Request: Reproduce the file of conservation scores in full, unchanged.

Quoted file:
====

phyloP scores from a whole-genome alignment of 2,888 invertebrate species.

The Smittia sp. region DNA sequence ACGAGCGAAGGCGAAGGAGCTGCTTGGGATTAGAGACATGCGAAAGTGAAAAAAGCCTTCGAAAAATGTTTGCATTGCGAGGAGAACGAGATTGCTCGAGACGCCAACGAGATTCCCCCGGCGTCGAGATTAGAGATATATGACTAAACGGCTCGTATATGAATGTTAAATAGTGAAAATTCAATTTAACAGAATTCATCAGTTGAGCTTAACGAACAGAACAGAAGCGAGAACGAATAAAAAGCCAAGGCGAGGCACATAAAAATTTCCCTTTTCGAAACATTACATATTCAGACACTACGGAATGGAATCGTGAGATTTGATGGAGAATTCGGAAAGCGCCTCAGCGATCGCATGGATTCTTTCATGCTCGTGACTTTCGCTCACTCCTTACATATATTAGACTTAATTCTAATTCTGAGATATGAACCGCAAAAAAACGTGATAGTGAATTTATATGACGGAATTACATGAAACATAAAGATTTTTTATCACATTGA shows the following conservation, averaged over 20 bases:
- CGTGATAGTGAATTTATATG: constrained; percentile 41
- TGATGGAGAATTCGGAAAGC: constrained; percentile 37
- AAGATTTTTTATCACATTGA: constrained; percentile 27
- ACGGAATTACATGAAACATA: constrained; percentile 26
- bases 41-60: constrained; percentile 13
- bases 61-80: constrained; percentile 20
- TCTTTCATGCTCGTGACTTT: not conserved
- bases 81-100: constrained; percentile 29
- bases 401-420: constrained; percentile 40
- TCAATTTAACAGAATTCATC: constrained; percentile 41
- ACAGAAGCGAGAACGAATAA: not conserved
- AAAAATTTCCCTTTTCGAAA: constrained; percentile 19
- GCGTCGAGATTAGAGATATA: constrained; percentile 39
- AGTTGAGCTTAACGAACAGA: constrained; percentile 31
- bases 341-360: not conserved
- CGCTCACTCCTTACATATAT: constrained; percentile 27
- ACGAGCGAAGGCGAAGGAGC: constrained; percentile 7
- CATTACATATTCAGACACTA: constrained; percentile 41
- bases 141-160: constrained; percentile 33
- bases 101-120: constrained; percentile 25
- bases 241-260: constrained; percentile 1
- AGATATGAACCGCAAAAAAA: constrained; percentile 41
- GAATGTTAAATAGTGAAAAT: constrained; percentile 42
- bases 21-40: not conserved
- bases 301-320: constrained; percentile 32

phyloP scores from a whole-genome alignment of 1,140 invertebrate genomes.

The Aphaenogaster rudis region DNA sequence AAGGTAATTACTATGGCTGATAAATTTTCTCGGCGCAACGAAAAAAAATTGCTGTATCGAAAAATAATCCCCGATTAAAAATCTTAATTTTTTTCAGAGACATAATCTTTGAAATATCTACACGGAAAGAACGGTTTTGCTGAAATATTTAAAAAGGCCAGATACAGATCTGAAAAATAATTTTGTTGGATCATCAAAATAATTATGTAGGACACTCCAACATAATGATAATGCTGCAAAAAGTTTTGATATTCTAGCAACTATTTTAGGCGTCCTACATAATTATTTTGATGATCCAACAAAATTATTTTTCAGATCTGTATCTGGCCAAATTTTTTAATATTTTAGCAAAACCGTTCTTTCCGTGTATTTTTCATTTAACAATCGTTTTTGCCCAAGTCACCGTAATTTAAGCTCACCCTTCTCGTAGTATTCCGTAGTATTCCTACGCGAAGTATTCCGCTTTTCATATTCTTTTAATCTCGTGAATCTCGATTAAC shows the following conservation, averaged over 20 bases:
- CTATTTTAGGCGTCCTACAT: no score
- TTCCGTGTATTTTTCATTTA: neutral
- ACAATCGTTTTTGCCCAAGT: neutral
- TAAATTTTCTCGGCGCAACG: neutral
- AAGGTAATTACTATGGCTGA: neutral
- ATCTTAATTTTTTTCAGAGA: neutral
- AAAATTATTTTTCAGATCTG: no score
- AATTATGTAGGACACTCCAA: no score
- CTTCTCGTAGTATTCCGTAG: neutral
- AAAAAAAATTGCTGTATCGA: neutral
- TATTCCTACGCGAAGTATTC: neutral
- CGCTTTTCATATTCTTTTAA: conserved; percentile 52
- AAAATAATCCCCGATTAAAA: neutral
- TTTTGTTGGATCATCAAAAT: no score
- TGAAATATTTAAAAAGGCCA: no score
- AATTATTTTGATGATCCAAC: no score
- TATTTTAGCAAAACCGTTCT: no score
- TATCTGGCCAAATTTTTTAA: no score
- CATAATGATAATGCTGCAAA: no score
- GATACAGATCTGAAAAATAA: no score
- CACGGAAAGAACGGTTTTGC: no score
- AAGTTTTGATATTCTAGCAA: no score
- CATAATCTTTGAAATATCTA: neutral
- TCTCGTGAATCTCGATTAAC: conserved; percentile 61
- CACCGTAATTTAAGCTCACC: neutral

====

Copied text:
phyloP scores from a whole-genome alignment of 2,888 invertebrate species.

The Smittia sp. region DNA sequence ACGAGCGAAGGCGAAGGAGCTGCTTGGGATTAGAGACATGCGAAAGTGAAAAAAGCCTTCGAAAAATGTTTGCATTGCGAGGAGAACGAGATTGCTCGAGACGCCAACGAGATTCCCCCGGCGTCGAGATTAGAGATATATGACTAAACGGCTCGTATATGAATGTTAAATAGTGAAAATTCAATTTAACAGAATTCATCAGTTGAGCTTAACGAACAGAACAGAAGCGAGAACGAATAAAAAGCCAAGGCGAGGCACATAAAAATTTCCCTTTTCGAAACATTACATATTCAGACACTACGGAATGGAATCGTGAGATTTGATGGAGAATTCGGAAAGCGCCTCAGCGATCGCATGGATTCTTTCATGCTCGTGACTTTCGCTCACTCCTTACATATATTAGACTTAATTCTAATTCTGAGATATGAACCGCAAAAAAACGTGATAGTGAATTTATATGACGGAATTACATGAAACATAAAGATTTTTTATCACATTGA shows the following conservation, averaged over 20 bases:
- CGTGATAGTGAATTTATATG: constrained; percentile 41
- TGATGGAGAATTCGGAAAGC: constrained; percentile 37
- AAGATTTTTTATCACATTGA: constrained; percentile 27
- ACGGAATTACATGAAACATA: constrained; percentile 26
- bases 41-60: constrained; percentile 13
- bases 61-80: constrained; percentile 20
- TCTTTCATGCTCGTGACTTT: not conserved
- bases 81-100: constrained; percentile 29
- bases 401-420: constrained; percentile 40
- TCAATTTAACAGAATTCATC: constrained; percentile 41
- ACAGAAGCGAGAACGAATAA: not conserved
- AAAAATTTCCCTTTTCGAAA: constrained; percentile 19
- GCGTCGAGATTAGAGATATA: constrained; percentile 39
- AGTTGAGCTTAACGAACAGA: constrained; percentile 31
- bases 341-360: not conserved
- CGCTCACTCCTTACATATAT: constrained; percentile 27
- ACGAGCGAAGGCGAAGGAGC: constrained; percentile 7
- CATTACATATTCAGACACTA: constrained; percentile 41
- bases 141-160: constrained; percentile 33
- bases 101-120: constrained; percentile 25
- bases 241-260: constrained; percentile 1
- AGATATGAACCGCAAAAAAA: constrained; percentile 41
- GAATGTTAAATAGTGAAAAT: constrained; percentile 42
- bases 21-40: not conserved
- bases 301-320: constrained; percentile 32

phyloP scores from a whole-genome alignment of 1,140 invertebrate genomes.

The Aphaenogaster rudis region DNA sequence AAGGTAATTACTATGGCTGATAAATTTTCTCGGCGCAACGAAAAAAAATTGCTGTATCGAAAAATAATCCCCGATTAAAAATCTTAATTTTTTTCAGAGACATAATCTTTGAAATATCTACACGGAAAGAACGGTTTTGCTGAAATATTTAAAAAGGCCAGATACAGATCTGAAAAATAATTTTGTTGGATCATCAAAATAATTATGTAGGACACTCCAACATAATGATAATGCTGCAAAAAGTTTTGATATTCTAGCAACTATTTTAGGCGTCCTACATAATTATTTTGATGATCCAACAAAATTATTTTTCAGATCTGTATCTGGCCAAATTTTTTAATATTTTAGCAAAACCGTTCTTTCCGTGTATTTTTCATTTAACAATCGTTTTTGCCCAAGTCACCGTAATTTAAGCTCACCCTTCTCGTAGTATTCCGTAGTATTCCTACGCGAAGTATTCCGCTTTTCATATTCTTTTAATCTCGTGAATCTCGATTAAC shows the following conservation, averaged over 20 bases:
- CTATTTTAGGCGTCCTACAT: no score
- TTCCGTGTATTTTTCATTTA: neutral
- ACAATCGTTTTTGCCCAAGT: neutral
- TAAATTTTCTCGGCGCAACG: neutral
- AAGGTAATTACTATGGCTGA: neutral
- ATCTTAATTTTTTTCAGAGA: neutral
- AAAATTATTTTTCAGATCTG: no score
- AATTATGTAGGACACTCCAA: no score
- CTTCTCGTAGTATTCCGTAG: neutral
- AAAAAAAATTGCTGTATCGA: neutral
- TATTCCTACGCGAAGTATTC: neutral
- CGCTTTTCATATTCTTTTAA: conserved; percentile 52
- AAAATAATCCCCGATTAAAA: neutral
- TTTTGTTGGATCATCAAAAT: no score
- TGAAATATTTAAAAAGGCCA: no score
- AATTATTTTGATGATCCAAC: no score
- TATTTTAGCAAAACCGTTCT: no score
- TATCTGGCCAAATTTTTTAA: no score
- CATAATGATAATGCTGCAAA: no score
- GATACAGATCTGAAAAATAA: no score
- CACGGAAAGAACGGTTTTGC: no score
- AAGTTTTGATATTCTAGCAA: no score
- CATAATCTTTGAAATATCTA: neutral
- TCTCGTGAATCTCGATTAAC: conserved; percentile 61
- CACCGTAATTTAAGCTCACC: neutral